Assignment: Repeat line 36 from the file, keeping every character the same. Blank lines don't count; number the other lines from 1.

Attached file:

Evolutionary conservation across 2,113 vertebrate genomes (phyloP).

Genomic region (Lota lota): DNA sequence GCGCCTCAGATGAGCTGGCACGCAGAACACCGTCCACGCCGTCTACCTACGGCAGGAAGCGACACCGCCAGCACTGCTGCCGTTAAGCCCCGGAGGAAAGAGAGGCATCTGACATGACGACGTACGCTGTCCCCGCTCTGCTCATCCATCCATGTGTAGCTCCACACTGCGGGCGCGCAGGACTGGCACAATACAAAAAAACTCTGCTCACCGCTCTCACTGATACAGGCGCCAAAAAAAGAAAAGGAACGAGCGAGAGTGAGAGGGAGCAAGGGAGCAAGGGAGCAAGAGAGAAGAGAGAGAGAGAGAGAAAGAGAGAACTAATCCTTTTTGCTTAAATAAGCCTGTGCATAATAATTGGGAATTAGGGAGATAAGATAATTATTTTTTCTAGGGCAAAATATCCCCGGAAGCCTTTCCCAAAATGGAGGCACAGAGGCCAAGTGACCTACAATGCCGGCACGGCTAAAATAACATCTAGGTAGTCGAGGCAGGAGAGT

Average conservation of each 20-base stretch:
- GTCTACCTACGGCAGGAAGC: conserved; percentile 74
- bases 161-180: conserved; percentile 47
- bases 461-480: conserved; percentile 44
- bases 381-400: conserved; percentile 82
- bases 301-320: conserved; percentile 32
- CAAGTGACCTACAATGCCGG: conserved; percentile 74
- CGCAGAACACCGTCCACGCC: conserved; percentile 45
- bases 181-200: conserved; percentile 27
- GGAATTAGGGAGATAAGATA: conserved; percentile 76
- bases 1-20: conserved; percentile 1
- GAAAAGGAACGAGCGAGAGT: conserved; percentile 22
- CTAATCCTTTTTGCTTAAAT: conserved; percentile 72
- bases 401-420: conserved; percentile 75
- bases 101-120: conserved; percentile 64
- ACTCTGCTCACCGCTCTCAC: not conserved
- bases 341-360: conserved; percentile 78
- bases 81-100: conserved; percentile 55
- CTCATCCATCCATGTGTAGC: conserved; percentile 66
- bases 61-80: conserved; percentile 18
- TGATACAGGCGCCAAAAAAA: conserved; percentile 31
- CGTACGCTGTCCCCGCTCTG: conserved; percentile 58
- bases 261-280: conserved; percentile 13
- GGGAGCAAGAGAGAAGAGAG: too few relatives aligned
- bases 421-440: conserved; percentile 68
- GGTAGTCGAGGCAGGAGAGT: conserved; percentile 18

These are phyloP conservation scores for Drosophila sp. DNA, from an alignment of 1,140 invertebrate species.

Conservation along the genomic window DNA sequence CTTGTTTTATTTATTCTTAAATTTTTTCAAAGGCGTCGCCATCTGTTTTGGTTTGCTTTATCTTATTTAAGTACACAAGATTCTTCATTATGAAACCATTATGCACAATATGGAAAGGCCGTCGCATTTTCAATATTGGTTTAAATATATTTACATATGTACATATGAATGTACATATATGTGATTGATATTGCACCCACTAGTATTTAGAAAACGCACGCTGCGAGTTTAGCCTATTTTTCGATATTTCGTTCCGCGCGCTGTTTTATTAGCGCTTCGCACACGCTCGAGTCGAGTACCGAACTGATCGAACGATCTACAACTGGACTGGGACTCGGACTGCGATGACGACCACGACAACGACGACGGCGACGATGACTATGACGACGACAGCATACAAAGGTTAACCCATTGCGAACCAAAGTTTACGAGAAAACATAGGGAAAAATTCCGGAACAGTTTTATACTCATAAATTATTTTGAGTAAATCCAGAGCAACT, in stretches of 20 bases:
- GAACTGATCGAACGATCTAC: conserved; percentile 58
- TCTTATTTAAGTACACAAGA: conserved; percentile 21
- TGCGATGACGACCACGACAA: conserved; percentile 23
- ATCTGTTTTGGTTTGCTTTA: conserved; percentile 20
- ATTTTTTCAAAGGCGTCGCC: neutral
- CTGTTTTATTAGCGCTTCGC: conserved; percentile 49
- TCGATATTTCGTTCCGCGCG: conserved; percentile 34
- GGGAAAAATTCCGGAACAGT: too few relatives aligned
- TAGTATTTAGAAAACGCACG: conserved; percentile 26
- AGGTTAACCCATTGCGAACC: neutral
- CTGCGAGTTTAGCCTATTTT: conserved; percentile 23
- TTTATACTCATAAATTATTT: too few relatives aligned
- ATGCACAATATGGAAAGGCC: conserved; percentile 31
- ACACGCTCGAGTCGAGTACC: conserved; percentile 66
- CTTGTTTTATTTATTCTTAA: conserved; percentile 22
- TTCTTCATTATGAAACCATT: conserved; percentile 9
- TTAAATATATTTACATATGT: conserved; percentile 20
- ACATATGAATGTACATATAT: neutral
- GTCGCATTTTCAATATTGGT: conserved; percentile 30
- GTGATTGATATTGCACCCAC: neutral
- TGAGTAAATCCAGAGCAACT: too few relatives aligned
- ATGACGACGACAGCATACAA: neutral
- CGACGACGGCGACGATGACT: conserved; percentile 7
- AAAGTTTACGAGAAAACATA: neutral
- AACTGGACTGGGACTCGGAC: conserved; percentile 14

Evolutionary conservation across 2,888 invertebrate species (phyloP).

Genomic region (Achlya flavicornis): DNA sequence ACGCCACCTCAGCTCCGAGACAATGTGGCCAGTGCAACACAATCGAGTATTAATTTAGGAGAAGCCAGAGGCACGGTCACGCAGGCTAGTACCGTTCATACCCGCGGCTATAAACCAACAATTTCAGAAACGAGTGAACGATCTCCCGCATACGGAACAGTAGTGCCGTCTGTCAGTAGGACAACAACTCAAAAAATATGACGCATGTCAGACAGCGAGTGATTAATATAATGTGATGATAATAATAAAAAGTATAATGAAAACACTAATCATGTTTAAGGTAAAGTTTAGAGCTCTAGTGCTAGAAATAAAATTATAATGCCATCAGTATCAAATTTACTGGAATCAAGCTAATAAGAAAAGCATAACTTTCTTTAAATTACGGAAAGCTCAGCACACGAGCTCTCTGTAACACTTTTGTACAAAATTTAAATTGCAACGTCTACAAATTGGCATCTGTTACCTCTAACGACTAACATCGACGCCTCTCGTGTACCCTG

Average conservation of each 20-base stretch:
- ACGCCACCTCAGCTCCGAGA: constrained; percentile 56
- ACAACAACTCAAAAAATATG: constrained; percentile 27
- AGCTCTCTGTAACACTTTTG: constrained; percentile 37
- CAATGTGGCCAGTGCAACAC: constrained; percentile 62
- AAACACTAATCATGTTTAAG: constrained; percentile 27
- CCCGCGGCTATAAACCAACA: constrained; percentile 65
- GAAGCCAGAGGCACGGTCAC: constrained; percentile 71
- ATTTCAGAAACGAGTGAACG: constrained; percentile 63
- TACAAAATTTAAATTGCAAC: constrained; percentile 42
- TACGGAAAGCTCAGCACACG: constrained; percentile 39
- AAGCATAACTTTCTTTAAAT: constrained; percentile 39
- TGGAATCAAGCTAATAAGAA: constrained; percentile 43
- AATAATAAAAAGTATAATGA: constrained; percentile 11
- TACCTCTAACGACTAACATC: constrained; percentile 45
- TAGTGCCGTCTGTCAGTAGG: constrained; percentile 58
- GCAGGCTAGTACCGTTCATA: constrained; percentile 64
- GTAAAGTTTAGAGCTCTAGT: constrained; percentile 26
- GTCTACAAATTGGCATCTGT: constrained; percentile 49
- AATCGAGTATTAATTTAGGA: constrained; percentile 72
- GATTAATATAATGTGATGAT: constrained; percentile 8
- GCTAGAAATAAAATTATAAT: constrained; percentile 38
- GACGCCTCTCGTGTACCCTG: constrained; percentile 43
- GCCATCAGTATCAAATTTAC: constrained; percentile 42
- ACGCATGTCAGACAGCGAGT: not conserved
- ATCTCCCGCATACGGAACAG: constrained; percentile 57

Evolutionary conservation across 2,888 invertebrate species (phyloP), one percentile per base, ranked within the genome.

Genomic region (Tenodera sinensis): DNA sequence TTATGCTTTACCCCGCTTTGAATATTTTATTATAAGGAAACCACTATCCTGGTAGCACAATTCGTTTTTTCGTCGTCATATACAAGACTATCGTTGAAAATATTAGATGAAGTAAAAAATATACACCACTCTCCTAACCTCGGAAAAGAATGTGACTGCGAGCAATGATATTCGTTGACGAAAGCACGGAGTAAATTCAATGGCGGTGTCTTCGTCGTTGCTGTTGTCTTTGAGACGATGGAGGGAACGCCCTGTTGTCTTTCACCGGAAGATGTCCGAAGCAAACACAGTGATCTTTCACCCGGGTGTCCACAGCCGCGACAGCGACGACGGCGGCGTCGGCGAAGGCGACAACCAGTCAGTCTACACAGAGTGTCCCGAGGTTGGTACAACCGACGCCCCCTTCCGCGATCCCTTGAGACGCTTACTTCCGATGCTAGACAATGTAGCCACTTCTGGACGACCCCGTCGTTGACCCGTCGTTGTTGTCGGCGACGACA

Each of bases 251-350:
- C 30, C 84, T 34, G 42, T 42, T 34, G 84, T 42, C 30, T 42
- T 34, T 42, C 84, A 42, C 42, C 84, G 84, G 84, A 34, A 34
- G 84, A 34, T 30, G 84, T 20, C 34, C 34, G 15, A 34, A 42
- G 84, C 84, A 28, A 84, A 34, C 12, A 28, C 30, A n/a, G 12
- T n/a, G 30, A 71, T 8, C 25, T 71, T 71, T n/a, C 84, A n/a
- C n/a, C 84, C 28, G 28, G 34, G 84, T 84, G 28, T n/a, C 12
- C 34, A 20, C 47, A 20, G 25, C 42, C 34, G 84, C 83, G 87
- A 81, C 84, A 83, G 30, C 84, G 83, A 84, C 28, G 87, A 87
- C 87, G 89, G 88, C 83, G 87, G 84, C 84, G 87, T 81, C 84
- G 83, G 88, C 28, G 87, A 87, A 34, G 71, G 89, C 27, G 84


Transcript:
- CTGTTTTATTAGCGCTTCGC: conserved; percentile 49